- Details of any formal or informal working relationships and/oragreements the company has with state actors when it comes to flagging content or accounts or any other action taken by the company.
- Details of the process by which content or accounts flagged by state actors are assessed, whether on the basis of the company’s rules or policies or local laws.
- Details of state requests to action posts and accounts.
When providing a user with notice about why their post has been actioned, companies should ensure that notice includes:
- Specific information about the involvement of a state actor in flagging or ordering actioning. Content flagged by state actors should be identified as such, and the specific state actor identified, unless prohibited by law. Where the content is alleged to be in violation of local law, as opposed to the company’s rules or policies, the users should be informed of the relevant provision of local law.
Tech Against Terrorism
Guidelines Government transparency reporting on online counterterrorism efforts
These Guidelines are – just like Tech Against Terrorism’s Guidelines for tech companies – designed to drive increased transparency around a small set of core principles and key metrics to improve overall transparency from governments. The aim is to encourage governments to be more transparent and accountable towards their citizens and to allow for civil society oversight of government online counterterrorism activities.
Part A: Legal basis
Explain the legal basis for the activities undertaken by your government and its law enforcement agencies to discover, report and/or refer terrorist activity to tech companies, by detailing:
- Your country’s definition of terrorism as defined in legislative frameworks
- Your country’s definition of terrorist content (if any) in legislative frameworks
- Your country’s terrorist designation list(s) (if any) and/or the inter-governmental designation lists to which your country adheres
- Your country’s legislative framework’s provisions with regard to online terrorist activity
- The legislative framework that enables government entities and law enforcement in your country to send requests ordering action against online terrorist activity
- The international treaties your country has signed and ratified
Part B: Process & Systems
Explain the processes and systems supporting your government’s online counterterrorism efforts by detailing:
- The processes through which state actors discover terrorist activity online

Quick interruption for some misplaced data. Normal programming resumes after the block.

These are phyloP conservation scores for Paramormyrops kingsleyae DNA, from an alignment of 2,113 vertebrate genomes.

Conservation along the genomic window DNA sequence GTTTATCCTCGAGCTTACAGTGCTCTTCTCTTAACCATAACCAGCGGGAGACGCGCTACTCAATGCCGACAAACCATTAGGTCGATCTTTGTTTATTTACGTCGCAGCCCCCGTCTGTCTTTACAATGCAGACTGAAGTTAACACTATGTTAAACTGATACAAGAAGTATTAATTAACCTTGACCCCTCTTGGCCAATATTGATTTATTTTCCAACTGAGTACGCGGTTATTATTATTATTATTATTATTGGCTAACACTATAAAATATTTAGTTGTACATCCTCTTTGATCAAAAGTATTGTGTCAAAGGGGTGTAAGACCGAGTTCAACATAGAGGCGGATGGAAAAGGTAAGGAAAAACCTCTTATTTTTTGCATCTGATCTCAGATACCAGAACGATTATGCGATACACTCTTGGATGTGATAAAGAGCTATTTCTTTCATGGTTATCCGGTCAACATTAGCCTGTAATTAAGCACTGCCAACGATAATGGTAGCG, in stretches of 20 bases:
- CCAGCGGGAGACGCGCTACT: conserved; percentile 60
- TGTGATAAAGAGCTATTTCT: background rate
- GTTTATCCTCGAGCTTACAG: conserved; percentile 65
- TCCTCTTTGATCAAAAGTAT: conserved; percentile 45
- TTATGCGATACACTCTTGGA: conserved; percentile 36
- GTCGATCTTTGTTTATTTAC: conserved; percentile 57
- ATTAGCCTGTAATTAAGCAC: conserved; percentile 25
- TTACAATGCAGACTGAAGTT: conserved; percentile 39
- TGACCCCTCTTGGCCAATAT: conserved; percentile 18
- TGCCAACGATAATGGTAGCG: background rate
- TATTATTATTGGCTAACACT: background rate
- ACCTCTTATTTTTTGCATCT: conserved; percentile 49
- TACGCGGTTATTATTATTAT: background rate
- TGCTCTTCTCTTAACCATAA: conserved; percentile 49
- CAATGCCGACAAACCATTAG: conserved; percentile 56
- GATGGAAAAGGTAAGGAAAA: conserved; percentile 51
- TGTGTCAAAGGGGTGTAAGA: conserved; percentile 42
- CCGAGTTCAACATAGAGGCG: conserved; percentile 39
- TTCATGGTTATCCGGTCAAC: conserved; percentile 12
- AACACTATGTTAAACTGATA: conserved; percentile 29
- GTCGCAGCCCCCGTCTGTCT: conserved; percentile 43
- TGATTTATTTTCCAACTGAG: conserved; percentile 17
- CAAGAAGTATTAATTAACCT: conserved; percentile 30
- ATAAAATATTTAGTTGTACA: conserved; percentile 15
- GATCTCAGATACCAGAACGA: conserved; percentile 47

- The systems used by state actors to discover terrorist activity online (including automated tooling and software)
Orders and requests
- The processes and systems state actors use to submit orders and requests to tech companies to action terrorist content and/or activity, or to demand user information, in accordance with specific legislation.
- The processes and systems through which state actors refer terrorist content and activity to tech companies for examination against tech company Terms of Service, including via Internet Referral Units (if applicable)
- The review your government or state actors carry out before sharing orders, requests, and ToS referrals to tech companies
- The type of content and data your government and/or state actors store and record following discovery of terrorist activity online
- The type of content and data your government and/or state actors store and record following requests and referrals to tech companies
- The processes through which your government supports companies in facilitating redress for content or activity that was wrongfully removed as a result of a government request.
Part C: Report
Provide data on your engagement with tech companies around online terrorist activity by
detailing your government’s:
Source of discovery
- Proactive discovery via the processes outlined in Part B
- Proactive discovery via the systems outlined in Part B
- Reports from the public (if relevant)
Information on content and activity discovered
- Total amount of content or activity discovered to violate the legislative framework
mentioned in Part A, broken down by:
o Source of discovery
o Type of violation
o Terrorist group or actor (and designation status)
Orders and requests made to tech companies (in numbers)
- Removal requests, broken down by:
o Type of violation
o Terrorist group or actor
- User information requests
o Broken down by company
Referrals made outside legal channels (in numbers)
- ToS Referrals
o Broken down by company
o Broken down by terrorist group or actor
- Appeals or other contestations made against government reports, segmented by
o Type of report (legal order or ToS referral)
o Success rate for each of the above
Tech against Terrorism provides an example report based on what reporting in accordance with the Guidelines could look like.